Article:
New York Fashion Week: Marc Jacobs is backwards, upside down and inside out

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Last night I witnessed the intricate ballet of savvy PR and event-planning that has helped build Marc Jacobs into one of the only truly successful, global luxury brands that has been launched in the past 20 years.

It was evidence of the basic human psychological desire to be part of the cool crowd. You know those nightclubs that intentionally keep people waiting outside to give off the impression of being the hot spot of the moment? This was not all that different, except Marc Jacobs has been doing this for almost 20 years, and he has it down to a fine art. Plus, this is not just hype. He has a reputation for delivering collections that will inspire designers and consumers the world over as they adopt his take on of-the-moment coolness. Nobody wants to miss it. It is the hottest ticket in town

Here’s how the night unfolded.

9:00pm – Crowds of guests and press have formed outside the Armory, but nobody is getting in. People are pretty calm, given the show was supposed to  start at this time, except for a French woman who insists she must urgently get in now. She is promptly rebuffed.

9:10pm – The rapidly growing crowd is told by burly security guards to come back at 10:00 when the doors would open. The show would not start before 11:00, they said. KCD publicists assure important buyers and press that they will not lose their seats and that they should go grab a drink. Almost nobody leaves. An old school ice-cream stand outside (with a Kate Spade logo?) serves up helpings to keep the crowd cool. Dodgy freelance papparazi types scour the crowd and big black SUVs like ambulance chasers, desperately looking for recognisable faces. The anticipation builds.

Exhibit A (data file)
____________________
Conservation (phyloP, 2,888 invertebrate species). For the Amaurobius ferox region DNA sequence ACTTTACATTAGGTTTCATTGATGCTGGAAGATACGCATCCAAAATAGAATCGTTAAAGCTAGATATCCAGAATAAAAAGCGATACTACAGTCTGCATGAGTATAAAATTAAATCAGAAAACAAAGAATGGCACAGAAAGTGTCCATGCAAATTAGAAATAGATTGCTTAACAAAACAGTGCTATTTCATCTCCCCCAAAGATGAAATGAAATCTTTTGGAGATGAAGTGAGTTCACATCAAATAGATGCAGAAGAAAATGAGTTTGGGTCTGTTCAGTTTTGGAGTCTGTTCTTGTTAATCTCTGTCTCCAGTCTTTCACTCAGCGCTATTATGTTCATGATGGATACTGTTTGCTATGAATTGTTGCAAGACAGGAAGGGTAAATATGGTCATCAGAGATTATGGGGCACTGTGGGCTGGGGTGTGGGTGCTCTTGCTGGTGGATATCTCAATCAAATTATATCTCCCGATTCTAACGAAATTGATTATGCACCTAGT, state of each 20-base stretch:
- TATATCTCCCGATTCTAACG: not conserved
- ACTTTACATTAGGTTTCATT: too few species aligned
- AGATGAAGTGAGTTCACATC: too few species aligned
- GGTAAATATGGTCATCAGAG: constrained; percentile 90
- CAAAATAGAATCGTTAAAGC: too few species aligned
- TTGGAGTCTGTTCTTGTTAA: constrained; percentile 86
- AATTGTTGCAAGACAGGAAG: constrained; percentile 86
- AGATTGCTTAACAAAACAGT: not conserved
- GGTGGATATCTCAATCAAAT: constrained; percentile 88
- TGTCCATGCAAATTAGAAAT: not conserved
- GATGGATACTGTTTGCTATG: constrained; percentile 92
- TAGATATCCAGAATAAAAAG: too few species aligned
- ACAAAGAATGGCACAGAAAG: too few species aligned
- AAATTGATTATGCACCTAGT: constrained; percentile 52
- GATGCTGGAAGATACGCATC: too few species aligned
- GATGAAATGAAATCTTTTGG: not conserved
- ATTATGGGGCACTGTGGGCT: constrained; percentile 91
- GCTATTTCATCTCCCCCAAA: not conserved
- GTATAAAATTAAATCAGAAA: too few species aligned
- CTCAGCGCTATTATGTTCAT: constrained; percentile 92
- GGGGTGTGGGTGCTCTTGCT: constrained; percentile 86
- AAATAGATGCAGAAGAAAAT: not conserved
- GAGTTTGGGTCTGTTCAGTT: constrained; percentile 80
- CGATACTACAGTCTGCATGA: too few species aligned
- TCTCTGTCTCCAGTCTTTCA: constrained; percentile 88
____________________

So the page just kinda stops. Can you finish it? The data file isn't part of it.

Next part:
9:19- The doors open 41 minutes earlier than expected. Miraculously. All those people who didn’t leave were right to have stayed. A flood of people pushes inside. A wall of paparazzi await the entrance of major celebrities. Nearby, journalists from fashion channels from around the world are held back by steel barriers, sticking their microphones out to stop the bold and the beautiful to ask them what they think of Marc. I stop to answer questions from Fashion Television. Obviously, everyone thinks Marc is just fabulous. Especially since they are now officially part of the cool crowd. I race to find my colleagues somewhere in the melee.

10:00 – The first of the major celebrities begin to arrive, in what appears to be a carefully choreographed pecking-order. One by one they come, welcomed by an explosion of flash bulbs and then escorted into the Armory by their bodyguards and PRs. Carmen Electra. Courtney Love. Sheryl Crowe. Mischa Barton. Victoria Beckham. Too many to list. They are followed closely by hangers-on and a stream of cameras and young women trying to sell charity t-shirts.

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10:05 Everyone else is waiting, watching and gawking at the spectacle unfolding in front of them.  Nobody seems bored or the slightest bit bothered by the wait. Part of the entertainment is what happens beforehand.